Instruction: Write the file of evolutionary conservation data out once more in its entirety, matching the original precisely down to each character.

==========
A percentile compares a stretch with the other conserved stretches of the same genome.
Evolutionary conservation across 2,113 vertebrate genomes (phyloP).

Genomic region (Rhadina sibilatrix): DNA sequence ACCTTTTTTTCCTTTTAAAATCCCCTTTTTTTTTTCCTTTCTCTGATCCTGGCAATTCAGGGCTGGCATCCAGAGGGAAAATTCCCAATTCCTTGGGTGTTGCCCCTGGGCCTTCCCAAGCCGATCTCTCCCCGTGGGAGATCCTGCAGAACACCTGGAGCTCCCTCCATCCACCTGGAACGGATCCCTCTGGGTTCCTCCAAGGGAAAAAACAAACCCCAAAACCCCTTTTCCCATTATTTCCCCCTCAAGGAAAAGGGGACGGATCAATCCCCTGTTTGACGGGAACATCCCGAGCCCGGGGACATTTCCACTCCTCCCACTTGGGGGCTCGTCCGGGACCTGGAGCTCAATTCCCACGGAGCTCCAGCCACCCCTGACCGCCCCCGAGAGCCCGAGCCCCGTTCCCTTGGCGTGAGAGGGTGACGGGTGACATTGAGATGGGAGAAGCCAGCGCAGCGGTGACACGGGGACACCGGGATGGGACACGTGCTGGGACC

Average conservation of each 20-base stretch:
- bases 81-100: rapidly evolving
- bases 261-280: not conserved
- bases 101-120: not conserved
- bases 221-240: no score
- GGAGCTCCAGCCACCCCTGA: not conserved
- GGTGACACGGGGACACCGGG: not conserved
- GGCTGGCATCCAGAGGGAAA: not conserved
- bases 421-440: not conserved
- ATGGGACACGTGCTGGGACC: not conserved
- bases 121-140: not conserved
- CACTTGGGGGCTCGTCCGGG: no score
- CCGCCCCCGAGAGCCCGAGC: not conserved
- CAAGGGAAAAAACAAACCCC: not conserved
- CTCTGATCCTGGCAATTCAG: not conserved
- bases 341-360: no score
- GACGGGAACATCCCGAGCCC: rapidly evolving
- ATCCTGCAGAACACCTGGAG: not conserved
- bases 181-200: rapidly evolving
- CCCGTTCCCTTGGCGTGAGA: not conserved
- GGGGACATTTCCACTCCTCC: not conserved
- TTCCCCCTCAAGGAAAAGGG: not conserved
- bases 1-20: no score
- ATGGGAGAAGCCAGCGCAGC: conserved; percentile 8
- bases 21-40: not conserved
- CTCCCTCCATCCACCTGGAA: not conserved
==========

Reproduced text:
A percentile compares a stretch with the other conserved stretches of the same genome.
Evolutionary conservation across 2,113 vertebrate genomes (phyloP).

Genomic region (Rhadina sibilatrix): DNA sequence ACCTTTTTTTCCTTTTAAAATCCCCTTTTTTTTTTCCTTTCTCTGATCCTGGCAATTCAGGGCTGGCATCCAGAGGGAAAATTCCCAATTCCTTGGGTGTTGCCCCTGGGCCTTCCCAAGCCGATCTCTCCCCGTGGGAGATCCTGCAGAACACCTGGAGCTCCCTCCATCCACCTGGAACGGATCCCTCTGGGTTCCTCCAAGGGAAAAAACAAACCCCAAAACCCCTTTTCCCATTATTTCCCCCTCAAGGAAAAGGGGACGGATCAATCCCCTGTTTGACGGGAACATCCCGAGCCCGGGGACATTTCCACTCCTCCCACTTGGGGGCTCGTCCGGGACCTGGAGCTCAATTCCCACGGAGCTCCAGCCACCCCTGACCGCCCCCGAGAGCCCGAGCCCCGTTCCCTTGGCGTGAGAGGGTGACGGGTGACATTGAGATGGGAGAAGCCAGCGCAGCGGTGACACGGGGACACCGGGATGGGACACGTGCTGGGACC

Average conservation of each 20-base stretch:
- bases 81-100: rapidly evolving
- bases 261-280: not conserved
- bases 101-120: not conserved
- bases 221-240: no score
- GGAGCTCCAGCCACCCCTGA: not conserved
- GGTGACACGGGGACACCGGG: not conserved
- GGCTGGCATCCAGAGGGAAA: not conserved
- bases 421-440: not conserved
- ATGGGACACGTGCTGGGACC: not conserved
- bases 121-140: not conserved
- CACTTGGGGGCTCGTCCGGG: no score
- CCGCCCCCGAGAGCCCGAGC: not conserved
- CAAGGGAAAAAACAAACCCC: not conserved
- CTCTGATCCTGGCAATTCAG: not conserved
- bases 341-360: no score
- GACGGGAACATCCCGAGCCC: rapidly evolving
- ATCCTGCAGAACACCTGGAG: not conserved
- bases 181-200: rapidly evolving
- CCCGTTCCCTTGGCGTGAGA: not conserved
- GGGGACATTTCCACTCCTCC: not conserved
- TTCCCCCTCAAGGAAAAGGG: not conserved
- bases 1-20: no score
- ATGGGAGAAGCCAGCGCAGC: conserved; percentile 8
- bases 21-40: not conserved
- CTCCCTCCATCCACCTGGAA: not conserved